‘Is this what a broken man looks like?’ asks the first narrator in One Hundred Days, Lukas Bärfuss’s novel about the Rwandan genocide, seamlessly translated by Tess Lewis. He is referring to his school friend, David Hohl, who is about to tell him how he ended up ‘in the middle of a crime of the century’. Like Joseph Conrad in Heart of Darkness, Bärfuss employs a double narrator. When Hohl, the principal storyteller, takes over the reader inhabits the role of sympathetic friend.

Hohl (his name means ‘hollow’), is on his first posting to Rwanda as an administrator with the Swiss Agency for Development and Cooperation. He becomes obsessed with a beautiful Rwandan woman, Agathe, who he first encounters in Brussels airport. When he finally finds her again in Kigali they begin a dissolute sexual relationship, indulging in reckless debauchery, ‘like two hungry animals, breathless and out of our minds’.

He recognises, but ignores, the hypocrisy of his aid work. After the Rwandan president’s plane is shot down, mayhem descends and the aid organisations move out. David decides to stay and, after hiding from his colleagues, hunkers down in his agency accommodation. He hopes to rescue Agathe and escape with her to Europe, but she does not want to be saved and David finds himself in the midst of a ferocious slaughter.

The 1994 massacre of Tutsi by members of the Hutu majority government and local militias lasted one hundred days and shocked the world. With a nod to Conrad, Bärfuss suggests that the heart of Rwanda’s darkness actually lies with the European powers who sowed the seeds of, and enabled, the violence. Rwanda was lauded as the ‘Switzerland of Africa’. The Swiss favoured the Hutus over the Tutsi and, together with other international aid agencies, provided development money to a corrupt government, despite being aware of its human rights abuses.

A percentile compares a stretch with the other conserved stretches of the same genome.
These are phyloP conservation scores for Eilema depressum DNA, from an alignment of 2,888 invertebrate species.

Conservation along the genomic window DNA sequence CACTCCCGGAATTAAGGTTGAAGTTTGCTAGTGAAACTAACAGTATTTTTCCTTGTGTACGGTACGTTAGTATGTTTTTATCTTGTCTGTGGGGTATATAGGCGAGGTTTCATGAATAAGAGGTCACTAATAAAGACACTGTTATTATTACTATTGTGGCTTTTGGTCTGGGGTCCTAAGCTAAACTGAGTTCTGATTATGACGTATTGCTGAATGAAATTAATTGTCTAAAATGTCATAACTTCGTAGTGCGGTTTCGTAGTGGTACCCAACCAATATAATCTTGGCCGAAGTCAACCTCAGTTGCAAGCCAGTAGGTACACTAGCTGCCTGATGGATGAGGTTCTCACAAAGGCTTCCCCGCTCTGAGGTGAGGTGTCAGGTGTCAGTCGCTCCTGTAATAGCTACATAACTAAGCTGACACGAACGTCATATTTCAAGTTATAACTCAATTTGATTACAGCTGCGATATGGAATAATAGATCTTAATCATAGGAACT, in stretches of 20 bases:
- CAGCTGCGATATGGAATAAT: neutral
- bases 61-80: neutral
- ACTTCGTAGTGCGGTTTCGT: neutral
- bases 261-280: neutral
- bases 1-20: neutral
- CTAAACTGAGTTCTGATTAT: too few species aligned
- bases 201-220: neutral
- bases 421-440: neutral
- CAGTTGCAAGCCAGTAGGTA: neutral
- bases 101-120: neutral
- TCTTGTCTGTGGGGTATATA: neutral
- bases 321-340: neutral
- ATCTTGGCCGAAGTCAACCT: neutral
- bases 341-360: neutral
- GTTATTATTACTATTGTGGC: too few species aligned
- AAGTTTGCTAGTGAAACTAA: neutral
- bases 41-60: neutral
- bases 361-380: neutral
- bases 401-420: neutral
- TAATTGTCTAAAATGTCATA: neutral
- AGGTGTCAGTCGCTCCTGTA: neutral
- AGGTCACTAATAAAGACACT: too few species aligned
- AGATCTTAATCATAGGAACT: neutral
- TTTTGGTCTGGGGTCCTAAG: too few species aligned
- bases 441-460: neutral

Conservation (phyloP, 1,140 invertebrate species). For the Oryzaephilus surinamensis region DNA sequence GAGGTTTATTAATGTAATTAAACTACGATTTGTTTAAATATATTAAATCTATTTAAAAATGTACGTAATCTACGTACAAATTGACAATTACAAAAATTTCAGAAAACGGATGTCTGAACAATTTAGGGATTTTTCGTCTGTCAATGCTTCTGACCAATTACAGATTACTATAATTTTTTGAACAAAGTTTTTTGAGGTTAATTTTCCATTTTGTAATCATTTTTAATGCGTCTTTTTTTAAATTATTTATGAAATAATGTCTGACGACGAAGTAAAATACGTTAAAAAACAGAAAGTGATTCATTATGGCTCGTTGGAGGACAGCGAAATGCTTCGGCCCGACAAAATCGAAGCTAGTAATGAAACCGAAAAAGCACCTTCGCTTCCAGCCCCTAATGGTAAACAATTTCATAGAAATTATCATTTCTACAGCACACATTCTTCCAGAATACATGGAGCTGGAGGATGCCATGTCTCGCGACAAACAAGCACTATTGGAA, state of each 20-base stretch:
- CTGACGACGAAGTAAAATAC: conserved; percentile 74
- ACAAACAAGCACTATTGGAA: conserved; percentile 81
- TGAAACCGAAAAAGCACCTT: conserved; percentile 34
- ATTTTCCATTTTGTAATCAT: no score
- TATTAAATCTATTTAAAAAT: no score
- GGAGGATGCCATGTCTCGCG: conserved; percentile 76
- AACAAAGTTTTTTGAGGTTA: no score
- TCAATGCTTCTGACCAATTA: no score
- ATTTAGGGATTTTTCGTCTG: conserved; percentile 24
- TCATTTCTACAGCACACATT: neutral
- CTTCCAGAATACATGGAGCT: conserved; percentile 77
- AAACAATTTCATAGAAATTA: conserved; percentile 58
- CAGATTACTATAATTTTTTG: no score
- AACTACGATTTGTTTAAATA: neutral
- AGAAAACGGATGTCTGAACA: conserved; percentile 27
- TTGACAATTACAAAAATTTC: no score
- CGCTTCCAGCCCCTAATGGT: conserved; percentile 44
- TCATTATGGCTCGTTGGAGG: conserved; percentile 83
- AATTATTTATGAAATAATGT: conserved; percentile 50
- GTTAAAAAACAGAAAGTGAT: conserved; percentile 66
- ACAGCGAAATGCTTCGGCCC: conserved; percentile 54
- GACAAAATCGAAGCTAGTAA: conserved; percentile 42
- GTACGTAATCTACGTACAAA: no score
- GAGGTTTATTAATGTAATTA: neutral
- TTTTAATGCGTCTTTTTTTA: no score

Bärfuss conveys horror in an often oblique fashion. David rescues a buzzard with a broken wing and feeds it dead dogs: ‘I was chopping up strong, healthy dogs that had been killed so I could feed a crippled bird.’ Although David acknowledges the paradox, he does not stop. Only when he discovers that the bird is getting fat and sleek on the flesh of corpses outside the garden wall does he react – and does so with unexpected savagery, chopping its head off with a machete.

David is also naïve about the corruption of those nearest to him. Agathe becomes increasingly combative. When David discovers that she is a Hutu militia leader it does little to dispel his ardour. His gardener loots and then slaughters the housekeeper for her bicycle. Inevitably, violence brutalises those living in its midst, and David is infected by the horror all around him; but his response is cowardly and grisly. Bärfuss paints an unflinching portrait of Western influence in Africa and his sympathies are clear. David’s weakness and his failure to act honourably come to represent his nation’s inability to admit mistakes and the irreparable damage of turning a blind eye.

Originally published by Literally Swiss, European Literature Network